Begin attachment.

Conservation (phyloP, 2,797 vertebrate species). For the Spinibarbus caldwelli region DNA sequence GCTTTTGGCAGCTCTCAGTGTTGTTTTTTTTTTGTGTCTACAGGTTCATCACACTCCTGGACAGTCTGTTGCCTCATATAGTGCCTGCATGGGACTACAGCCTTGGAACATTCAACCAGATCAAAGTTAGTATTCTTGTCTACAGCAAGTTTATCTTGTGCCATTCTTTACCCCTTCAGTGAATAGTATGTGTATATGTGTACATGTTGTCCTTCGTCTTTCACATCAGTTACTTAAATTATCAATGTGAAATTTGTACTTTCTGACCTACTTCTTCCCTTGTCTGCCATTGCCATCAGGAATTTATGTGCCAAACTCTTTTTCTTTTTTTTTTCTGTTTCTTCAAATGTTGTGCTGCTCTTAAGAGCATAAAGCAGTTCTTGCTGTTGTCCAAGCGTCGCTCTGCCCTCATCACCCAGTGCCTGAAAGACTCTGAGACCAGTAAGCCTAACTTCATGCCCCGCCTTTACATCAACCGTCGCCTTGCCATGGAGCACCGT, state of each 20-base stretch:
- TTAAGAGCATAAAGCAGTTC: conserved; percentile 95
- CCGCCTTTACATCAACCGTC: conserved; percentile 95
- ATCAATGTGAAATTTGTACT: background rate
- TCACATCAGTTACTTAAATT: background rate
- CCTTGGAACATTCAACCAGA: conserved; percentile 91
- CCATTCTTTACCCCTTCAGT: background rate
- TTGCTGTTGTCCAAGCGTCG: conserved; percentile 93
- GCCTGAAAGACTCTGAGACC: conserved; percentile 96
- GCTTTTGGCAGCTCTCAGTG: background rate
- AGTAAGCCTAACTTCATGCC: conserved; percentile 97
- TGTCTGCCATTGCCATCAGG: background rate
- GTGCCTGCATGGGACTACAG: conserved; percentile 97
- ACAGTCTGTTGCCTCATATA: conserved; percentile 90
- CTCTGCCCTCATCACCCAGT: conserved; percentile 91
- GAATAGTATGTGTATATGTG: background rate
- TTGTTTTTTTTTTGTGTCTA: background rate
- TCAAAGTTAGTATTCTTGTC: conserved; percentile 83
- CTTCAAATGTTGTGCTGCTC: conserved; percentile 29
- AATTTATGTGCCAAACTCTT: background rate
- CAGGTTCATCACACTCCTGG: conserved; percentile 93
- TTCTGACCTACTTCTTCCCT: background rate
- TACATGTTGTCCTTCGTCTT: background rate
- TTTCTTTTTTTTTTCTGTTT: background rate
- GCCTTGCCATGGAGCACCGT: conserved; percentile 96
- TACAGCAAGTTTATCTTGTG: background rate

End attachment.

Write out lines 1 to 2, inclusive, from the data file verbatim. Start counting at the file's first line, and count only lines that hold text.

Conservation (phyloP, 2,797 vertebrate species). For the Spinibarbus caldwelli region DNA sequence GCTTTTGGCAGCTCTCAGTGTTGTTTTTTTTTTGTGTCTACAGGTTCATCACACTCCTGGACAGTCTGTTGCCTCATATAGTGCCTGCATGGGACTACAGCCTTGGAACATTCAACCAGATCAAAGTTAGTATTCTTGTCTACAGCAAGTTTATCTTGTGCCATTCTTTACCCCTTCAGTGAATAGTATGTGTATATGTGTACATGTTGTCCTTCGTCTTTCACATCAGTTACTTAAATTATCAATGTGAAATTTGTACTTTCTGACCTACTTCTTCCCTTGTCTGCCATTGCCATCAGGAATTTATGTGCCAAACTCTTTTTCTTTTTTTTTTCTGTTTCTTCAAATGTTGTGCTGCTCTTAAGAGCATAAAGCAGTTCTTGCTGTTGTCCAAGCGTCGCTCTGCCCTCATCACCCAGTGCCTGAAAGACTCTGAGACCAGTAAGCCTAACTTCATGCCCCGCCTTTACATCAACCGTCGCCTTGCCATGGAGCACCGT, state of each 20-base stretch:
- TTAAGAGCATAAAGCAGTTC: conserved; percentile 95